In this low-budget but alluringly odd thriller from 1946, dishy dame Margot Shelby (played by Jean Gillie) is so determined to possess an ill-gotten wad of cash that she finagles her gangster boyfriend’s body out of a prison morgue and has him brought back to life so that he can lead her to it. That bit of insane weird science actually works—and a lot more crazy stuff happens, albeit of the more conventional double-cross variety—but in the end, obviously, nobody wins.
There are some problematic things about 1987's Angel Heart, but its neo-noir plot—in which an NY PI played by Mickey Rourke travels to New Orleans for what he thinks is a routine missing person case, but is in fact waaaaay more fucked-up than that—is a pleasingly trashy, sweat-soaked bowl o’ gumbo. Most pleasing of all is Robert De Niro’s scenery-gnawing performance as the big man who’s really pulling all the strings: “Louis Cyphre,” a noir archetype who happens to be a sharply-manicured Satan.
Jean-Pierre Jeunet (Alien: Resurrection, Amélie) and his Delicatessen co-director Mark Caro made this dark fantasy in 1995 about a monstrous scientist who steals children and harvests their dreams. Its memorable visuals are heavily steampunk, and its plot draws from fairy tales. But the noir influences are there, particularly in the shadowy cinematography that helps guide the tone toward dread.
Steven Spielberg’s Philip K. Dick-inspired tech noir follows a DC cop (Tom Cruise) in the “PreCrime” division, who works with psychic “Precogs” to prevent crimes by arresting their would-be perpetrators before they occur. Things get messy when Cruise’s character is marked as a pre-murderer. The high-contrast cinematography lends extra noir flair to what’s obviously a very futuristic story, and Spielberg himself has said he specifically watched films like The Big Sleep and The Maltese Falcon to get him into the right mindset for the movie.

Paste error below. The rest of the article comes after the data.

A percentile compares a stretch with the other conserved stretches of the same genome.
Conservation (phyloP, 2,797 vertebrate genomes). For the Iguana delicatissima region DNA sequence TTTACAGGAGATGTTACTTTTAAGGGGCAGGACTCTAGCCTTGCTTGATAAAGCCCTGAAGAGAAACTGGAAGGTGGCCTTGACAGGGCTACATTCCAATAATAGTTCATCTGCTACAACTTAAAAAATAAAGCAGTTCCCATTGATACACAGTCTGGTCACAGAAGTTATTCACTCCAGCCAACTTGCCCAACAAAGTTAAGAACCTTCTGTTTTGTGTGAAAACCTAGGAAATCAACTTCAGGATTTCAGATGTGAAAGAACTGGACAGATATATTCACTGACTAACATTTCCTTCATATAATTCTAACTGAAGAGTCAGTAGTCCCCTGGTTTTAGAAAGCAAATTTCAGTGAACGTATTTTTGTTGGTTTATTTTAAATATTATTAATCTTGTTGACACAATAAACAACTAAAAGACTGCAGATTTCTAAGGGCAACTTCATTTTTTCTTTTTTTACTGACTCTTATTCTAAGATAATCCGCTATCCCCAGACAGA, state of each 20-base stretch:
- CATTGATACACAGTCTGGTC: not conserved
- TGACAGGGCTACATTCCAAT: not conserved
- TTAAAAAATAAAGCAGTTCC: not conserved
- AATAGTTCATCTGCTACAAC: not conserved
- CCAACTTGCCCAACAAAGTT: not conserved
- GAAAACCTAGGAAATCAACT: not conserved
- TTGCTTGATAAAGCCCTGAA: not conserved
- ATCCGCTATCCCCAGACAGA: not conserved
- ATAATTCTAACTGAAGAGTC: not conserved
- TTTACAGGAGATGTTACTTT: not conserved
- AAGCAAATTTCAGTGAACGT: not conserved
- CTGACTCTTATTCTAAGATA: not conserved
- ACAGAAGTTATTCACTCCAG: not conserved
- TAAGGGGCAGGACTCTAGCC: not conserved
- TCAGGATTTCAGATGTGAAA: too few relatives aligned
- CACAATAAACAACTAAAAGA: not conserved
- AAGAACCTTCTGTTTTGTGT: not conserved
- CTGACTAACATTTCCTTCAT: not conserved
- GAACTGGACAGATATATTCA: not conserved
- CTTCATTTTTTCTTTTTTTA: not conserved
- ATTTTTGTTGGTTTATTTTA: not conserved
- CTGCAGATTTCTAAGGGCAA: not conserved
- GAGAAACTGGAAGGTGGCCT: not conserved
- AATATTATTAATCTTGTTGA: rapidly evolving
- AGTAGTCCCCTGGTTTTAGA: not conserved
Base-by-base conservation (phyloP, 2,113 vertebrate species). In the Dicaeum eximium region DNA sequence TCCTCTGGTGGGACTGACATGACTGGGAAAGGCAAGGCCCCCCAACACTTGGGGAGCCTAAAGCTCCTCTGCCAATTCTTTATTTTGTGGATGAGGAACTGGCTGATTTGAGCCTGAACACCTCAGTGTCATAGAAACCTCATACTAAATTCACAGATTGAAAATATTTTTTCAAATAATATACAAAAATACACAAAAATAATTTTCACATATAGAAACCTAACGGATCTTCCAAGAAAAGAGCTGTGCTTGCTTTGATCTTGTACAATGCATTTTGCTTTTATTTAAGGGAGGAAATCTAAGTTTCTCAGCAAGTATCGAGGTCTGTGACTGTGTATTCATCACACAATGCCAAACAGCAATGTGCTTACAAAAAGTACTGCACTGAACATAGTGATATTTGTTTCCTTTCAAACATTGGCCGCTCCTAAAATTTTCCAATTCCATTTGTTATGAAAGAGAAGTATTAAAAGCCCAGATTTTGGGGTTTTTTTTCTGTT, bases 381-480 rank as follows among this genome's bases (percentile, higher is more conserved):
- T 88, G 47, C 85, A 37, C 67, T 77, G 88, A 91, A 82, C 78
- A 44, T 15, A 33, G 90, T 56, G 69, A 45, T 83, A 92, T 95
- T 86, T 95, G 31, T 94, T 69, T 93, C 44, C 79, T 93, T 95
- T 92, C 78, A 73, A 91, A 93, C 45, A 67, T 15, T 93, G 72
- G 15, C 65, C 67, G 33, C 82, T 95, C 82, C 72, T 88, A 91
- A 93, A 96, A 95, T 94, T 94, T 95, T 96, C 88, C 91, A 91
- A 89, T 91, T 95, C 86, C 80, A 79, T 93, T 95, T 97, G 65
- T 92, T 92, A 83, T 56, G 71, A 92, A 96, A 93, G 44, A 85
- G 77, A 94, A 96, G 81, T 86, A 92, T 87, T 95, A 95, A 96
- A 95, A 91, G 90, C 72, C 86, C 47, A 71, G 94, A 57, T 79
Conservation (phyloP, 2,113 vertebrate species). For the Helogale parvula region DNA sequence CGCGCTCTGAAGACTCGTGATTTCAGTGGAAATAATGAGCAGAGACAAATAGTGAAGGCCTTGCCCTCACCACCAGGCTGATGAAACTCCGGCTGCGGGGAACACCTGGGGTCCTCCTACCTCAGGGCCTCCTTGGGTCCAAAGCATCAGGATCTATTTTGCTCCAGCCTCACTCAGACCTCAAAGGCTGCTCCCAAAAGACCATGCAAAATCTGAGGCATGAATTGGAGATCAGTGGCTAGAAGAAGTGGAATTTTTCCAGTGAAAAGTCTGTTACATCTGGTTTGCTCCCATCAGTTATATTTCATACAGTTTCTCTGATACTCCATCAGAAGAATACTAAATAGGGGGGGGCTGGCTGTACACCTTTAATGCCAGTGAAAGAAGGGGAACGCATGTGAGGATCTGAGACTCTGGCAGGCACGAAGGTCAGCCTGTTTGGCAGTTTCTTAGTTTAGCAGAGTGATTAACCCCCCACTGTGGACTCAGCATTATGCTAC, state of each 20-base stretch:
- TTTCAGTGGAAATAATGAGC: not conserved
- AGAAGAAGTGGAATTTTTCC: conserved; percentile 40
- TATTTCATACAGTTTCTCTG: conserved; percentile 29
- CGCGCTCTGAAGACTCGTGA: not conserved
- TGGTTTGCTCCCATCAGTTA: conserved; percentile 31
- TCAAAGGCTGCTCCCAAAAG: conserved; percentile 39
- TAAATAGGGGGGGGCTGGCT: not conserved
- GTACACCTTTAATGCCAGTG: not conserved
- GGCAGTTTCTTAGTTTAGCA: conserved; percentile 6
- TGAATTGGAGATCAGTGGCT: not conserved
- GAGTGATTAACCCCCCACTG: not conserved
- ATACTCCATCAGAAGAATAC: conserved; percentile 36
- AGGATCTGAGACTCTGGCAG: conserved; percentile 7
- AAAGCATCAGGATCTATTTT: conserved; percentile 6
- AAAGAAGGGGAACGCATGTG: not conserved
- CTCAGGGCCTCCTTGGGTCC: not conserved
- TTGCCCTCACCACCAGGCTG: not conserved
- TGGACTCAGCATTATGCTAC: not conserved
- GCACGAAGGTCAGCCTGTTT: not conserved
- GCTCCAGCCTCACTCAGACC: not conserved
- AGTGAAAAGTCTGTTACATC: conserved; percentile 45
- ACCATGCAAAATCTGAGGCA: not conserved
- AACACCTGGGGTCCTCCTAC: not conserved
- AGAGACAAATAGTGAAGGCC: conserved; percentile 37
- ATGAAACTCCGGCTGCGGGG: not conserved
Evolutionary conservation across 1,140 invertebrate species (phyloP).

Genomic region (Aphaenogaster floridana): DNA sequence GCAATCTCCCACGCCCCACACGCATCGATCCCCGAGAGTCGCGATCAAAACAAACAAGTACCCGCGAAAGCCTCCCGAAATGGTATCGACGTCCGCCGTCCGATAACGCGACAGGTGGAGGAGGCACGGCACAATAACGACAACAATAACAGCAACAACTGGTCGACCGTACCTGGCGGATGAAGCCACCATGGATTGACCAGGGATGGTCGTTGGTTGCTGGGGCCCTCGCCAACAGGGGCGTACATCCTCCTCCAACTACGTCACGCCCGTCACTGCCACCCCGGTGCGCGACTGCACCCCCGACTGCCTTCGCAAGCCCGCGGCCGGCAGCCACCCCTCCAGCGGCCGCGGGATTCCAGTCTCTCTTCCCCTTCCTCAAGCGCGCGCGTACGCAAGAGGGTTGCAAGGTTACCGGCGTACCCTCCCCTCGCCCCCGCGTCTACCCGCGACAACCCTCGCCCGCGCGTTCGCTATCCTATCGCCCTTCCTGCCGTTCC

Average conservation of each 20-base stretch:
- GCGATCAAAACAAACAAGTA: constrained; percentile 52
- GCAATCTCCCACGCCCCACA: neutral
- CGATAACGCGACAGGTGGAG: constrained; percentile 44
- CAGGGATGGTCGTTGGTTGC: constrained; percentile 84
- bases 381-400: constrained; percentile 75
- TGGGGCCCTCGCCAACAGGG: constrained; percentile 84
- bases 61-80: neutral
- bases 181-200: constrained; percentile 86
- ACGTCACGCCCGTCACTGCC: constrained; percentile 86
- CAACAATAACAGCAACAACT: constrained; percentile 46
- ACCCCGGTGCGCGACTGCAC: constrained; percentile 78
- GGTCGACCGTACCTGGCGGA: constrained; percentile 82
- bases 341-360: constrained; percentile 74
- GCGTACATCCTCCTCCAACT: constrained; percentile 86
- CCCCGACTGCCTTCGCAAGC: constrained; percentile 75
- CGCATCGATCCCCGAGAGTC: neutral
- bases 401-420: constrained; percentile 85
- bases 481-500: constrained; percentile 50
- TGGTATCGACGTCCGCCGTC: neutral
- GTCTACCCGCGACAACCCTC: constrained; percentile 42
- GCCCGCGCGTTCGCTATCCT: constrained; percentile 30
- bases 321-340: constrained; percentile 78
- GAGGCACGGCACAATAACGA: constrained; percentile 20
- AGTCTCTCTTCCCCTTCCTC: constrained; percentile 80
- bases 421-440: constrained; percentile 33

Terry Gilliam’s one-of-a-kind movie blends, among other things, comedy, surrealism, dystopia, and a distinctly 1940s vibe that evokes film noir rather overtly at times. Though there’s some Humphrey Bogart and The Third Man influence lurking within, there are also obvious callbacks to one of the decade’s most enduring novels: 1984, albeit a version with sharper fedoras and overcoats.
Director Andrew Niccol probably could have gone with any aesthetic to shape this 1997 tale of a future ruled by eugenics, but Gattaca’s sleekly retro sets and noir-inspired costumes lend a serious layer of eye candy to the story’s small-man-against-the-system theme.
Science fiction meets pulp fiction in Jean-Luc Godard’s wonderfully weird 1965 film about intergalactic secret agent Lemmy Caution (Eddie Constantine), who’s out to capture the inventor of the evil mega computer that controls everything in the titular city. Alphaville famously has no scifi-style special effects or sets; instead, it creatively uses existing locations in Paris to bring its off-kilter future to life.
An innocent patsy, a boozy private investigator who tries to help him, a va-va-voom nightclub performer, a terrifying villain, and a sinister conspiracy that goes to the very top—Roger Rabbit would almost be exactly a classic noir film, except for all the bright colors... and cartoons.
It might be Los Angeles, 2019, but it’s just as scum-filled a place as Raymond Chandler’s Los Angeles—albeit with a tad more neon to brighten up the otherwise rather noirish light-and-dark contrasts seen through Ridley Scott’s lens. The penetrating themes of cynicism, alienation, and general unease about the world are classic film noir touchstones. And while Rick Deckard—fond of overcoats and, depending on which version you see, voice-overs—may be an ex-cop bounty hunter instead of a private eye, he does the exact kind of work that legendary gumshoe Philip Marlowe would probably do in the same setting, albeit with a replicant as his femme fatale.